My introduction to Ungrading

In the fall of 2021, I decided (mostly on a whim) to ungrade my first full class. Over the summer, I was introduced to ungrading through Firas Moosvi (UBCO, computer science and physics), Jackie Stewart (UBCV, chemistry and Associate Dean or Science), and Clarissa Sorenson Unruh (Central New Mexico Community College, chemistry).

I quickly leaned into ungrading. I teach a medium sized third year biology lab course with approximately 100 students. In many ways, this course seemed like the ideal course for me to pilot ungrading. I teach all the sections, and I have taught this course for several years. When transitioning my course, these are some of the things I did.

(1) I pruned out all but the very most essential stuff. What remained were lab notebooks (twice), and 3 group assignments. I got rid of everything else – including quizzes, prep-work (like an annotated bibliography), and worksheets. This worked really well and I’ve kept the same structure. (Ungrading, at it’s core, is really about trusting students, and I do. I trust them to want to learn and I trust that they are best able to evaluate their learning.)

(2) I created a lengthy self-assessment. I am at a university that uses percentage grades (as opposed to letter grades). Students perceive a real difference between a few percentage points and with Firas’ help, I scaffolded a way for students to work within this to suggest their own thoughtful grade at the end of the term. I did not have them evaluate their progress at any other point during the term. Mostly because I desperately and truly did not want them to worry about grades. It became really clear to me within the first few weeks that my students are traumatized by their prior experience with grades. I decided on the spot to move forward without even mentioning grades until the work of the term was over.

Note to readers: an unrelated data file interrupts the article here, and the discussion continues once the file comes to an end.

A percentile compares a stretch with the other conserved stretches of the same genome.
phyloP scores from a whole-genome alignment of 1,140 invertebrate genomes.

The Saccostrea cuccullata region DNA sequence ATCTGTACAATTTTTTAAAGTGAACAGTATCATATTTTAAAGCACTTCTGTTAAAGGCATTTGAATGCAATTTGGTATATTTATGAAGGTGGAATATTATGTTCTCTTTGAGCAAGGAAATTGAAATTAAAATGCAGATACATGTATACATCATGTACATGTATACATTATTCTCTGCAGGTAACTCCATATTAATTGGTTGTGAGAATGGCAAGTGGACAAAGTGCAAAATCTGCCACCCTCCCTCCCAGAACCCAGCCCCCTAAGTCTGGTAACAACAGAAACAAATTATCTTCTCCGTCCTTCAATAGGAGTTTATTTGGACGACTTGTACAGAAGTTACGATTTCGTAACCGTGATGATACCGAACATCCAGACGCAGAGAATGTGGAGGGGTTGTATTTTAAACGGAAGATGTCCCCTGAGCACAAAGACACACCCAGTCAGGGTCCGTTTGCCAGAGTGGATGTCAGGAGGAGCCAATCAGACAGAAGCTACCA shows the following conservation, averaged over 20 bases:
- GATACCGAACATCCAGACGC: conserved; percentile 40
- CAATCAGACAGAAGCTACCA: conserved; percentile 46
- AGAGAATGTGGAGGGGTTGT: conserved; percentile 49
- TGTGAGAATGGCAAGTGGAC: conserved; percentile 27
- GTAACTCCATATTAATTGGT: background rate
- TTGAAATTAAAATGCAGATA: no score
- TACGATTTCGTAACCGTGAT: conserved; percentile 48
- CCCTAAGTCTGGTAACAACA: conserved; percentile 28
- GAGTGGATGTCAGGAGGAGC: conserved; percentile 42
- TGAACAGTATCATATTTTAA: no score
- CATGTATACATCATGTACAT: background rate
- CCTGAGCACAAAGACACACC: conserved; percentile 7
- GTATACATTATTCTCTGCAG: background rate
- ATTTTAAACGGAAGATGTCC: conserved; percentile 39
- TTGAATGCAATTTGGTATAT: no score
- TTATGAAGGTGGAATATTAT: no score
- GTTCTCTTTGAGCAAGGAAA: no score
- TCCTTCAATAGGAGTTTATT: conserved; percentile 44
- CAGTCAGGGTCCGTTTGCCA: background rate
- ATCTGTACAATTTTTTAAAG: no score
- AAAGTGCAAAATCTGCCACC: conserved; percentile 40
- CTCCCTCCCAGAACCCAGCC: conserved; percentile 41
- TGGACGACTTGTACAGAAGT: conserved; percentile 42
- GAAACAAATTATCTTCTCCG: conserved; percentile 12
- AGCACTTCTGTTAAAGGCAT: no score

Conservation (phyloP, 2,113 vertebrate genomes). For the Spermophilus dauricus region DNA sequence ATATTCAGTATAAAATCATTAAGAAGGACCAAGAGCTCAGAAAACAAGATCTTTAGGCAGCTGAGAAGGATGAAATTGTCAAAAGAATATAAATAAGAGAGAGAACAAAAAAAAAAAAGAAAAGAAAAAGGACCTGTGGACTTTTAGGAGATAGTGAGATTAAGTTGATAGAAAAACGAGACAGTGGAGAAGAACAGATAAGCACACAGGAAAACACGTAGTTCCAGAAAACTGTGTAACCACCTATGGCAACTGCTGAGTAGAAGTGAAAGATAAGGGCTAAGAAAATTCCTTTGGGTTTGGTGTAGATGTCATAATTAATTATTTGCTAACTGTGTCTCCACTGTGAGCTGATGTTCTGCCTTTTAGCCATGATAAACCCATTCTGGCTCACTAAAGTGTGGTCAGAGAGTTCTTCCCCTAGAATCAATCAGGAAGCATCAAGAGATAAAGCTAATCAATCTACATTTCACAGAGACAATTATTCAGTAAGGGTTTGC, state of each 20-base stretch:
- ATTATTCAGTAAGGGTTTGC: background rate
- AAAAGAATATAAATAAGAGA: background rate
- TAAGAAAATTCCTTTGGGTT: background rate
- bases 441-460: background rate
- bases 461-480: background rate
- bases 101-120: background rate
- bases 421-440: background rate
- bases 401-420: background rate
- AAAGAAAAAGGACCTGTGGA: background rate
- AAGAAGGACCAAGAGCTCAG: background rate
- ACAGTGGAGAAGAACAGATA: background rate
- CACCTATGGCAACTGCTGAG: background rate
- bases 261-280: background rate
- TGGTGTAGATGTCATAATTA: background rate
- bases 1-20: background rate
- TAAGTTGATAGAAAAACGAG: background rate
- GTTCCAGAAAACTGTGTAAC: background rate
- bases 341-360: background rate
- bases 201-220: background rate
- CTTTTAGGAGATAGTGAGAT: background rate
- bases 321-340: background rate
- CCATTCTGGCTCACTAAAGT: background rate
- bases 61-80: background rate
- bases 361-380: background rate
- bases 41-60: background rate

(3) I worked with my TAs to give a lot of feedback. This ended up actually being kind of fun – as opposed to the not fun task of assigning marks. We gave quick feedback on notebooks almost weekly, and lots of feedback on the things the students produced throughout the term.

I have a lot of very thoughtful feedback from my students that I am currently processing. Sometimes I’ll read a comment from a single student and think about it for days. I’ll write more on this in upcoming posts, but student comments overwhelming follow two themes: they felt less anxious and more brave in their learning choices, and they worked harder and learned more than in courses where they are graded.

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